John Mitchell: Planet Ocean – tides are changing, but halt plastic horror

International Primary School Suva students cleaning up at the My Suva Picnic Park along the Nasese foreshore in the Fiji capital this week
International Primary School Suva students cleaning up at the My Suva Picnic Park along the Nasese foreshore in the Fiji capital this week . . . working together for cleaner oceans and the environment. Image: Jonacani Lalakobau/Fiji Times

By John Mitchell in Suva

Fiji got to celebrate World Oceans Day this week — a day when our conscience gets the occasional prick on matters related to the value of the ocean in sustaining life.

I like to brag about growing up surrounded by the sea and those unique moments during childhood I spent rowing across Qamea’s picturesque and mangrove-fringed Naiviivi Bay, plucking seashells from shallow tide pools and digging up vetuna (sandworm) from the sand.

Yes, the sea is a way of life for all of us.

Think of this.

The ocean covers more than 70 percent of the planet.

It is our life source, supporting humanity’s sustenance and existence, and that of every other organism on earth.

The ocean produces much of the oxygen we breath and need to survive, it is the habitat of most of earth’s biodiversity and is the main source of meat protein for more than a billion people around the world.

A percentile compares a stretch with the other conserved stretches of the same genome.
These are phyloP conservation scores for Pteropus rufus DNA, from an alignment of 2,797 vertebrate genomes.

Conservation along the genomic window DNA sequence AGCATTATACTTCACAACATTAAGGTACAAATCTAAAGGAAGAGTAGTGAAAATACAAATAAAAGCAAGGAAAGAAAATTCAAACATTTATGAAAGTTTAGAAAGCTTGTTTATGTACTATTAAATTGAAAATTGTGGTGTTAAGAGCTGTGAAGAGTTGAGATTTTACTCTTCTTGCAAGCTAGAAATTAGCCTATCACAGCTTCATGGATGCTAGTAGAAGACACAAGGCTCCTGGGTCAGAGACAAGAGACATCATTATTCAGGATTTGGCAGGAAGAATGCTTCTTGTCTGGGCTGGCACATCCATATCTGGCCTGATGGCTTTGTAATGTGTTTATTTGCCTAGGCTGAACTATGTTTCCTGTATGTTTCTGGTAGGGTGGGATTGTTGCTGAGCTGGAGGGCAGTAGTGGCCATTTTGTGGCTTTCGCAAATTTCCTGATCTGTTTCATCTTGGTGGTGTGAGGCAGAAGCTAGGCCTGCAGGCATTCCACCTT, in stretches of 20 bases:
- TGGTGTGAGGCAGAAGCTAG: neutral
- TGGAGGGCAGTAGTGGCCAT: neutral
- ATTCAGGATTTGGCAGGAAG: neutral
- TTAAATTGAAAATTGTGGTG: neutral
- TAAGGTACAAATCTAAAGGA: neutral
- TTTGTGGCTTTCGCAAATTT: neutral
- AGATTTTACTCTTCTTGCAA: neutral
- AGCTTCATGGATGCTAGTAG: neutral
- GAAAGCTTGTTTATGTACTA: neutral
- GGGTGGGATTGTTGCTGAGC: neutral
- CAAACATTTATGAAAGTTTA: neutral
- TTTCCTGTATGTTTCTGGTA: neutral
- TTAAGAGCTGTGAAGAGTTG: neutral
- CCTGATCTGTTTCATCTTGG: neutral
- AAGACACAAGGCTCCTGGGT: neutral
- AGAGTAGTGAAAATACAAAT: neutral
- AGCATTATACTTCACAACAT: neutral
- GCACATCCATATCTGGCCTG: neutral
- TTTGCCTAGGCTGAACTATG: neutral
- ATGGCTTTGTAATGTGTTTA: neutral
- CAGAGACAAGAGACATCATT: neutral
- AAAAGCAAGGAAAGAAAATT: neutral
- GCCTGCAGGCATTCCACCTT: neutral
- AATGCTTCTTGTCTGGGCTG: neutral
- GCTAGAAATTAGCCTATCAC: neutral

40 million ’employees’
The ocean is key to our economy with an estimated 40 million people to be employed by ocean-based industries by 2030.

In Fiji, an estimated 60 percent of the 900,000 population are thought to live in coastal communities, surviving on activities linked to the ocean, and our fisheries and tourism sectors are so intrinsically connected to the health of the ocean.

But the ocean we call our home is facing a variety of threats that challenges its existence and endangers humanity.

United Nations statistics say that we have depleted 90 percent of big fish populations and destroyed 50 percent of coral reefs.

“We are taking more from the ocean than can be replenished. We need to work together to create a new balance with the ocean that no longer depletes its bounty but instead restores its vibrancy and brings it new life,” the UN says.

With such dreadful reality in the backdrop, the 2023 WOD theme seemed timely and relevant — “Planet Ocean: tides are changing”.

It provides us with an opportunity to rethink what we’ve done, what we need to do and how to work together with world leaders, decision-makers, indigenous leaders, scientists, private sector executives, civil society, celebrities, and youth activist to make the health of the ocean a public agenda.

Veiuto Primary School Year 2 student Josaia Waqaivolavola takes part in the beach clean up at the My Suva Picnic Park along the Nasese foreshore in Suva
Veiuto Primary School Year 2 student Josaia Waqaivolavola takes part in the beach clean up at the My Suva Picnic Park along the Nasese foreshore in Suva on Tuesday. Image: Jonacani Lalakobau/Fiji Times

Clean up day